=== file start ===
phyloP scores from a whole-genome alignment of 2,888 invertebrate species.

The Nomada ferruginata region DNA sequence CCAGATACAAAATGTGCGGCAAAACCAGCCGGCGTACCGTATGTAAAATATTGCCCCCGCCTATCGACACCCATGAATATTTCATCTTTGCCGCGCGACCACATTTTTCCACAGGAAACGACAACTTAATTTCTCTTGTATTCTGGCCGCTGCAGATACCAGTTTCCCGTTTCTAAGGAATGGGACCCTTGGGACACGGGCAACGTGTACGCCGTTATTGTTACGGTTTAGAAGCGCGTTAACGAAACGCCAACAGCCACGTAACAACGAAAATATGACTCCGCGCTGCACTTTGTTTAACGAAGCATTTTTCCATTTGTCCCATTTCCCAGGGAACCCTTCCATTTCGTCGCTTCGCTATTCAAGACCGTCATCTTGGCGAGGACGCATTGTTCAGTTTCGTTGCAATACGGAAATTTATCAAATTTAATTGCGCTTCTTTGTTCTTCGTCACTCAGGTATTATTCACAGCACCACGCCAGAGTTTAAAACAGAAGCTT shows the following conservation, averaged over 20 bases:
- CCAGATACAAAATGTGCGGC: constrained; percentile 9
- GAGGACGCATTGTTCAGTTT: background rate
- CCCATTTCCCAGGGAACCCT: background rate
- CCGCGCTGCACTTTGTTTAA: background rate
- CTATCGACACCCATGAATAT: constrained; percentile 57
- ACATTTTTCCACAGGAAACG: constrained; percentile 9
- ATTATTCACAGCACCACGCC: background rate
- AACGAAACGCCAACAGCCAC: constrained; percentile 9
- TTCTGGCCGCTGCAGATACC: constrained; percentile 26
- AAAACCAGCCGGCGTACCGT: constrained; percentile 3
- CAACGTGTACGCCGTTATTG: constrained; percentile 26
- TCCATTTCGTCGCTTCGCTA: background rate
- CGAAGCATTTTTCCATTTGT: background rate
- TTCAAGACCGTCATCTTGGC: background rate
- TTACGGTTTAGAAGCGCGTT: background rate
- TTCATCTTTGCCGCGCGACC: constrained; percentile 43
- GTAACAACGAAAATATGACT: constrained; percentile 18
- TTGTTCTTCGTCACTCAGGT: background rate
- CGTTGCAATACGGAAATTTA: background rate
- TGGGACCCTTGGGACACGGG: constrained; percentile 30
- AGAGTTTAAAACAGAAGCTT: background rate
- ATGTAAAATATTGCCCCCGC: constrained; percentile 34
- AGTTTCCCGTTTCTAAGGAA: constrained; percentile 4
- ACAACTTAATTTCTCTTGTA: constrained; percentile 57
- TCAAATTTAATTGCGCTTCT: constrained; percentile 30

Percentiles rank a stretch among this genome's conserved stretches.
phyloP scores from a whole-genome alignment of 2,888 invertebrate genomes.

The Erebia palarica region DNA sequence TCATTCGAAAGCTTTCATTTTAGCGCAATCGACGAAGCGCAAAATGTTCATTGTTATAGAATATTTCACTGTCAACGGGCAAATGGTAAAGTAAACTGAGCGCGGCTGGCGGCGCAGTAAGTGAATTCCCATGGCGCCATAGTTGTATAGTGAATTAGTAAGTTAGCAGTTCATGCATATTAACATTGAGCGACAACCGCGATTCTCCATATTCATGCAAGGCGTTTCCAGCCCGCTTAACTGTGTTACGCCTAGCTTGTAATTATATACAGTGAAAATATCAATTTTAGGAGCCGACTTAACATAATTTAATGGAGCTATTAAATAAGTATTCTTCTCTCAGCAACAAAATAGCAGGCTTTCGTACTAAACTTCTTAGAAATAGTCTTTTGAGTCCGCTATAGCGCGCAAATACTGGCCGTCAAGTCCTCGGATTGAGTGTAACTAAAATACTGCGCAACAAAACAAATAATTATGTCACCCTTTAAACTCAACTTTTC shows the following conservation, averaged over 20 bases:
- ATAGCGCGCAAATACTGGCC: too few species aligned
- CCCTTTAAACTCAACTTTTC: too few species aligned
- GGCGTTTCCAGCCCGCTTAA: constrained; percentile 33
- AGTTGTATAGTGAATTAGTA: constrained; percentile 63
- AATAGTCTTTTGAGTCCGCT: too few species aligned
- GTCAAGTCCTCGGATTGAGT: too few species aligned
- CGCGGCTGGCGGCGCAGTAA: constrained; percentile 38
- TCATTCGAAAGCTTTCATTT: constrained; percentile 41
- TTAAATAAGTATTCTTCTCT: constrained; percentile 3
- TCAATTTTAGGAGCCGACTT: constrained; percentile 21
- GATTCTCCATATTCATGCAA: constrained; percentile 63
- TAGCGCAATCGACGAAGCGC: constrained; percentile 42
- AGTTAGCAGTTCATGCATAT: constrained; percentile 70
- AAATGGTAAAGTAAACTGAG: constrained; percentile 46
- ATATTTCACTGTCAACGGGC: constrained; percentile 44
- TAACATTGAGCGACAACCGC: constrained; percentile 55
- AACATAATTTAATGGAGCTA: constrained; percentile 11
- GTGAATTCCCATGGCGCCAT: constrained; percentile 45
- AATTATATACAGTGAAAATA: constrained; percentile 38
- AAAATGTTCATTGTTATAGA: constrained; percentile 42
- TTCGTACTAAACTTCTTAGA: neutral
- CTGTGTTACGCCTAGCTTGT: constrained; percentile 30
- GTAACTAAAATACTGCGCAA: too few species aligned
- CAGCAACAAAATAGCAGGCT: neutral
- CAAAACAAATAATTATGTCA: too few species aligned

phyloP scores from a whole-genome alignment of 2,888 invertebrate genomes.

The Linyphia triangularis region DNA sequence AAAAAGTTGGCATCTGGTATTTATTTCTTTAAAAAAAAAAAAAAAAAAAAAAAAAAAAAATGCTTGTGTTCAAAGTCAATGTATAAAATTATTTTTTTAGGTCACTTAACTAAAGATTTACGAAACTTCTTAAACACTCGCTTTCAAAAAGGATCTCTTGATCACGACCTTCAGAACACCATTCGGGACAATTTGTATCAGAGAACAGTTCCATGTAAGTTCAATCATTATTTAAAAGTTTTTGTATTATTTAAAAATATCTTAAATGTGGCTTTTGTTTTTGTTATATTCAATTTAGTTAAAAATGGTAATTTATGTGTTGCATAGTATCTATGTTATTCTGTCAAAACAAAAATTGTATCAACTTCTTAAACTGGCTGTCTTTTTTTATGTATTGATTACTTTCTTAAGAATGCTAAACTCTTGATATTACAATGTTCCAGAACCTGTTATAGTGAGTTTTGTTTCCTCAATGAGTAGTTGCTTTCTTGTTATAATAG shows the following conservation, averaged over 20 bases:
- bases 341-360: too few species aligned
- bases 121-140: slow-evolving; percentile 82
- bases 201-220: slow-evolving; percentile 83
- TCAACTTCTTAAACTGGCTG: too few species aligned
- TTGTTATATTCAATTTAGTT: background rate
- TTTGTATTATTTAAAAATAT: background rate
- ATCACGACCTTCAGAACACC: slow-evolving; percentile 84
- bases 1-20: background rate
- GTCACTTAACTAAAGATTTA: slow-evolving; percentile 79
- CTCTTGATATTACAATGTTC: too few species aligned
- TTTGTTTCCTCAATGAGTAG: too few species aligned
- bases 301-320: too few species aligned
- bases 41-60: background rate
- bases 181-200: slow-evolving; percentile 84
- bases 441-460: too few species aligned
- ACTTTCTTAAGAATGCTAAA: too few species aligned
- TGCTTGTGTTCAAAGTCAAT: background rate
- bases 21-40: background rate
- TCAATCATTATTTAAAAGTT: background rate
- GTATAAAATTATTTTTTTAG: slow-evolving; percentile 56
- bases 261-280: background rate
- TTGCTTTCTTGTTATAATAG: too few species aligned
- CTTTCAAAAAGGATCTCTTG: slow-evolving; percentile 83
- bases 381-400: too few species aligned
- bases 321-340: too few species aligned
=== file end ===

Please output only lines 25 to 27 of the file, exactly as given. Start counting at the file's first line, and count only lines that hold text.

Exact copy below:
- AGTTTCCCGTTTCTAAGGAA: constrained; percentile 4
- ACAACTTAATTTCTCTTGTA: constrained; percentile 57
- TCAAATTTAATTGCGCTTCT: constrained; percentile 30